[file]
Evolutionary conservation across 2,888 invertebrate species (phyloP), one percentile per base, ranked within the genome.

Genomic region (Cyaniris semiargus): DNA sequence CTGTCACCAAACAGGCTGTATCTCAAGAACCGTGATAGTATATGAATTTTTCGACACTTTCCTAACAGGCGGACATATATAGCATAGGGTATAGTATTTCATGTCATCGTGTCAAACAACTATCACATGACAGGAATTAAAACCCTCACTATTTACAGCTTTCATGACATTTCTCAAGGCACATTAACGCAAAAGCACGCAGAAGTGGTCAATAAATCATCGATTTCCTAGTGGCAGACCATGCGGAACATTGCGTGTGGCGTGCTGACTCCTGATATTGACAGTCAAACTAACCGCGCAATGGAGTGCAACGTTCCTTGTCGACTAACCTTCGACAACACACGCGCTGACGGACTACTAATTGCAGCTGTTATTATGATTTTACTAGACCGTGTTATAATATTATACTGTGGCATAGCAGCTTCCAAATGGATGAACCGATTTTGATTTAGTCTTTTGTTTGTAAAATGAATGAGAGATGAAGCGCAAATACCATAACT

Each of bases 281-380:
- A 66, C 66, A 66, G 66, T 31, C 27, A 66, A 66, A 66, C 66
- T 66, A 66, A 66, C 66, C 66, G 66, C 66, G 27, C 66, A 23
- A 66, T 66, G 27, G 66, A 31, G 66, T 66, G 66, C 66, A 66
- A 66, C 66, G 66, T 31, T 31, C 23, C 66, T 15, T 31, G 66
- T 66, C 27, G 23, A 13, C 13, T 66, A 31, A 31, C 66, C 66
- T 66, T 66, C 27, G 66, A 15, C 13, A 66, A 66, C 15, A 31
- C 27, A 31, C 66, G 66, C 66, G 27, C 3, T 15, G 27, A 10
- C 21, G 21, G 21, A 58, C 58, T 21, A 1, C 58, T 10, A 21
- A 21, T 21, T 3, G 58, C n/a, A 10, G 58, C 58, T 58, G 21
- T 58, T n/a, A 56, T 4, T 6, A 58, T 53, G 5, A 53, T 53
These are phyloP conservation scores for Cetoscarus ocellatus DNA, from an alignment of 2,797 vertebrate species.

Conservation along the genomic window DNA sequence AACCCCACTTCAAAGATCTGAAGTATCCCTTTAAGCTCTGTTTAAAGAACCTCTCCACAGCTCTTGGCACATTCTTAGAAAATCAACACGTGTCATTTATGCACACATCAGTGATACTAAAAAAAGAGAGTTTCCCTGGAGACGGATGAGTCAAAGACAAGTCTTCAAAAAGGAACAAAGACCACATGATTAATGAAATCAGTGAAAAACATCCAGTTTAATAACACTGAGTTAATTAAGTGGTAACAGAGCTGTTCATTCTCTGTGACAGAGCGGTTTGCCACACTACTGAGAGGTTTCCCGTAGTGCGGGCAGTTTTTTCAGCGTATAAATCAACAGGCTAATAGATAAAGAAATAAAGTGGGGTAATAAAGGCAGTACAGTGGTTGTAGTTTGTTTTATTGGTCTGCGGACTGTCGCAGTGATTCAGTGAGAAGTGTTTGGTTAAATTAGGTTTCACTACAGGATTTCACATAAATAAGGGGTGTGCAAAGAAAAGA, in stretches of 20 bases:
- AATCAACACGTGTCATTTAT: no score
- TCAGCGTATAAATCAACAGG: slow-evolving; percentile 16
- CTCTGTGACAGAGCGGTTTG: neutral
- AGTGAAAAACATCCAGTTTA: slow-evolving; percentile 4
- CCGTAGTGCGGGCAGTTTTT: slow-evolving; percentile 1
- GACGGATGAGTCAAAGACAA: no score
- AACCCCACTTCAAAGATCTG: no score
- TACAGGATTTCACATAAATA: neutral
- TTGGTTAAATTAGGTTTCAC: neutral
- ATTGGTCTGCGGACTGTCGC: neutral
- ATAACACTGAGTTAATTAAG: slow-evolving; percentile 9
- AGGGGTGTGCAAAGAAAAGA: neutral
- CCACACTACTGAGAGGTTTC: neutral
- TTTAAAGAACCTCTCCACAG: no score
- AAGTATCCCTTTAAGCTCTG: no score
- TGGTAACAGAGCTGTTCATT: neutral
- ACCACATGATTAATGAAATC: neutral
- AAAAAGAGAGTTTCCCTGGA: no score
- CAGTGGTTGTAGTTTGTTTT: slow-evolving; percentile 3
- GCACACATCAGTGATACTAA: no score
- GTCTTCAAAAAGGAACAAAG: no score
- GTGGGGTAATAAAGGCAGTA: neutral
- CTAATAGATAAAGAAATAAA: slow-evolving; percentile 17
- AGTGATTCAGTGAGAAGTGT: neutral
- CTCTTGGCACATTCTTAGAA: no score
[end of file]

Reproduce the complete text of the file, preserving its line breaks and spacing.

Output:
Evolutionary conservation across 2,888 invertebrate species (phyloP), one percentile per base, ranked within the genome.

Genomic region (Cyaniris semiargus): DNA sequence CTGTCACCAAACAGGCTGTATCTCAAGAACCGTGATAGTATATGAATTTTTCGACACTTTCCTAACAGGCGGACATATATAGCATAGGGTATAGTATTTCATGTCATCGTGTCAAACAACTATCACATGACAGGAATTAAAACCCTCACTATTTACAGCTTTCATGACATTTCTCAAGGCACATTAACGCAAAAGCACGCAGAAGTGGTCAATAAATCATCGATTTCCTAGTGGCAGACCATGCGGAACATTGCGTGTGGCGTGCTGACTCCTGATATTGACAGTCAAACTAACCGCGCAATGGAGTGCAACGTTCCTTGTCGACTAACCTTCGACAACACACGCGCTGACGGACTACTAATTGCAGCTGTTATTATGATTTTACTAGACCGTGTTATAATATTATACTGTGGCATAGCAGCTTCCAAATGGATGAACCGATTTTGATTTAGTCTTTTGTTTGTAAAATGAATGAGAGATGAAGCGCAAATACCATAACT

Each of bases 281-380:
- A 66, C 66, A 66, G 66, T 31, C 27, A 66, A 66, A 66, C 66
- T 66, A 66, A 66, C 66, C 66, G 66, C 66, G 27, C 66, A 23
- A 66, T 66, G 27, G 66, A 31, G 66, T 66, G 66, C 66, A 66
- A 66, C 66, G 66, T 31, T 31, C 23, C 66, T 15, T 31, G 66
- T 66, C 27, G 23, A 13, C 13, T 66, A 31, A 31, C 66, C 66
- T 66, T 66, C 27, G 66, A 15, C 13, A 66, A 66, C 15, A 31
- C 27, A 31, C 66, G 66, C 66, G 27, C 3, T 15, G 27, A 10
- C 21, G 21, G 21, A 58, C 58, T 21, A 1, C 58, T 10, A 21
- A 21, T 21, T 3, G 58, C n/a, A 10, G 58, C 58, T 58, G 21
- T 58, T n/a, A 56, T 4, T 6, A 58, T 53, G 5, A 53, T 53
These are phyloP conservation scores for Cetoscarus ocellatus DNA, from an alignment of 2,797 vertebrate species.

Conservation along the genomic window DNA sequence AACCCCACTTCAAAGATCTGAAGTATCCCTTTAAGCTCTGTTTAAAGAACCTCTCCACAGCTCTTGGCACATTCTTAGAAAATCAACACGTGTCATTTATGCACACATCAGTGATACTAAAAAAAGAGAGTTTCCCTGGAGACGGATGAGTCAAAGACAAGTCTTCAAAAAGGAACAAAGACCACATGATTAATGAAATCAGTGAAAAACATCCAGTTTAATAACACTGAGTTAATTAAGTGGTAACAGAGCTGTTCATTCTCTGTGACAGAGCGGTTTGCCACACTACTGAGAGGTTTCCCGTAGTGCGGGCAGTTTTTTCAGCGTATAAATCAACAGGCTAATAGATAAAGAAATAAAGTGGGGTAATAAAGGCAGTACAGTGGTTGTAGTTTGTTTTATTGGTCTGCGGACTGTCGCAGTGATTCAGTGAGAAGTGTTTGGTTAAATTAGGTTTCACTACAGGATTTCACATAAATAAGGGGTGTGCAAAGAAAAGA, in stretches of 20 bases:
- AATCAACACGTGTCATTTAT: no score
- TCAGCGTATAAATCAACAGG: slow-evolving; percentile 16
- CTCTGTGACAGAGCGGTTTG: neutral
- AGTGAAAAACATCCAGTTTA: slow-evolving; percentile 4
- CCGTAGTGCGGGCAGTTTTT: slow-evolving; percentile 1
- GACGGATGAGTCAAAGACAA: no score
- AACCCCACTTCAAAGATCTG: no score
- TACAGGATTTCACATAAATA: neutral
- TTGGTTAAATTAGGTTTCAC: neutral
- ATTGGTCTGCGGACTGTCGC: neutral
- ATAACACTGAGTTAATTAAG: slow-evolving; percentile 9
- AGGGGTGTGCAAAGAAAAGA: neutral
- CCACACTACTGAGAGGTTTC: neutral
- TTTAAAGAACCTCTCCACAG: no score
- AAGTATCCCTTTAAGCTCTG: no score
- TGGTAACAGAGCTGTTCATT: neutral
- ACCACATGATTAATGAAATC: neutral
- AAAAAGAGAGTTTCCCTGGA: no score
- CAGTGGTTGTAGTTTGTTTT: slow-evolving; percentile 3
- GCACACATCAGTGATACTAA: no score
- GTCTTCAAAAAGGAACAAAG: no score
- GTGGGGTAATAAAGGCAGTA: neutral
- CTAATAGATAAAGAAATAAA: slow-evolving; percentile 17
- AGTGATTCAGTGAGAAGTGT: neutral
- CTCTTGGCACATTCTTAGAA: no score